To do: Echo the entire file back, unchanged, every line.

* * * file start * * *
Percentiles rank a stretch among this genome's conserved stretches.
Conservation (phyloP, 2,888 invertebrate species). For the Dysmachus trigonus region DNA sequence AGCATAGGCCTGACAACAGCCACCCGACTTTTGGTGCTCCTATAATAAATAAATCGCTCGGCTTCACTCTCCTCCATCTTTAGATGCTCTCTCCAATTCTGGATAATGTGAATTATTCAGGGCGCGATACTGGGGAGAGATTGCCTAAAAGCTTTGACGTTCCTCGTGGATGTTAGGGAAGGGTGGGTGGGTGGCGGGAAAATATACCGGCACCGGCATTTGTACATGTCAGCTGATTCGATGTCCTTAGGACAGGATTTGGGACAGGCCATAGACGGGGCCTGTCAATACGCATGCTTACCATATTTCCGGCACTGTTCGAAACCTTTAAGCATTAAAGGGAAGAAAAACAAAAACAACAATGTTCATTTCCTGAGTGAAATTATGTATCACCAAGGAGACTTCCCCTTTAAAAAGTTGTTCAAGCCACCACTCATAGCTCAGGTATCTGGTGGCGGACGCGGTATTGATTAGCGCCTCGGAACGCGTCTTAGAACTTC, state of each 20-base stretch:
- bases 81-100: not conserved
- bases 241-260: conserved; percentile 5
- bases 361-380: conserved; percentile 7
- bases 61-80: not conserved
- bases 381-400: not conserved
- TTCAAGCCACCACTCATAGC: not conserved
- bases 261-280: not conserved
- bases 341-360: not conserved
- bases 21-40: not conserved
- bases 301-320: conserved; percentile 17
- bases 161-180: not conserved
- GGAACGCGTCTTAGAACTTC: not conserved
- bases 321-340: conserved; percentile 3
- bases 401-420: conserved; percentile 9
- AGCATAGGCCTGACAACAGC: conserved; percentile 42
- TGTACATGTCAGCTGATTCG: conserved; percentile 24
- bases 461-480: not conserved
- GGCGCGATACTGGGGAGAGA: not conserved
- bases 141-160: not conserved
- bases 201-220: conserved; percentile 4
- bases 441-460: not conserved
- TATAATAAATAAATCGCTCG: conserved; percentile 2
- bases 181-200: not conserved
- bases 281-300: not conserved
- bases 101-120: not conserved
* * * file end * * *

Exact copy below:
Percentiles rank a stretch among this genome's conserved stretches.
Conservation (phyloP, 2,888 invertebrate species). For the Dysmachus trigonus region DNA sequence AGCATAGGCCTGACAACAGCCACCCGACTTTTGGTGCTCCTATAATAAATAAATCGCTCGGCTTCACTCTCCTCCATCTTTAGATGCTCTCTCCAATTCTGGATAATGTGAATTATTCAGGGCGCGATACTGGGGAGAGATTGCCTAAAAGCTTTGACGTTCCTCGTGGATGTTAGGGAAGGGTGGGTGGGTGGCGGGAAAATATACCGGCACCGGCATTTGTACATGTCAGCTGATTCGATGTCCTTAGGACAGGATTTGGGACAGGCCATAGACGGGGCCTGTCAATACGCATGCTTACCATATTTCCGGCACTGTTCGAAACCTTTAAGCATTAAAGGGAAGAAAAACAAAAACAACAATGTTCATTTCCTGAGTGAAATTATGTATCACCAAGGAGACTTCCCCTTTAAAAAGTTGTTCAAGCCACCACTCATAGCTCAGGTATCTGGTGGCGGACGCGGTATTGATTAGCGCCTCGGAACGCGTCTTAGAACTTC, state of each 20-base stretch:
- bases 81-100: not conserved
- bases 241-260: conserved; percentile 5
- bases 361-380: conserved; percentile 7
- bases 61-80: not conserved
- bases 381-400: not conserved
- TTCAAGCCACCACTCATAGC: not conserved
- bases 261-280: not conserved
- bases 341-360: not conserved
- bases 21-40: not conserved
- bases 301-320: conserved; percentile 17
- bases 161-180: not conserved
- GGAACGCGTCTTAGAACTTC: not conserved
- bases 321-340: conserved; percentile 3
- bases 401-420: conserved; percentile 9
- AGCATAGGCCTGACAACAGC: conserved; percentile 42
- TGTACATGTCAGCTGATTCG: conserved; percentile 24
- bases 461-480: not conserved
- GGCGCGATACTGGGGAGAGA: not conserved
- bases 141-160: not conserved
- bases 201-220: conserved; percentile 4
- bases 441-460: not conserved
- TATAATAAATAAATCGCTCG: conserved; percentile 2
- bases 181-200: not conserved
- bases 281-300: not conserved
- bases 101-120: not conserved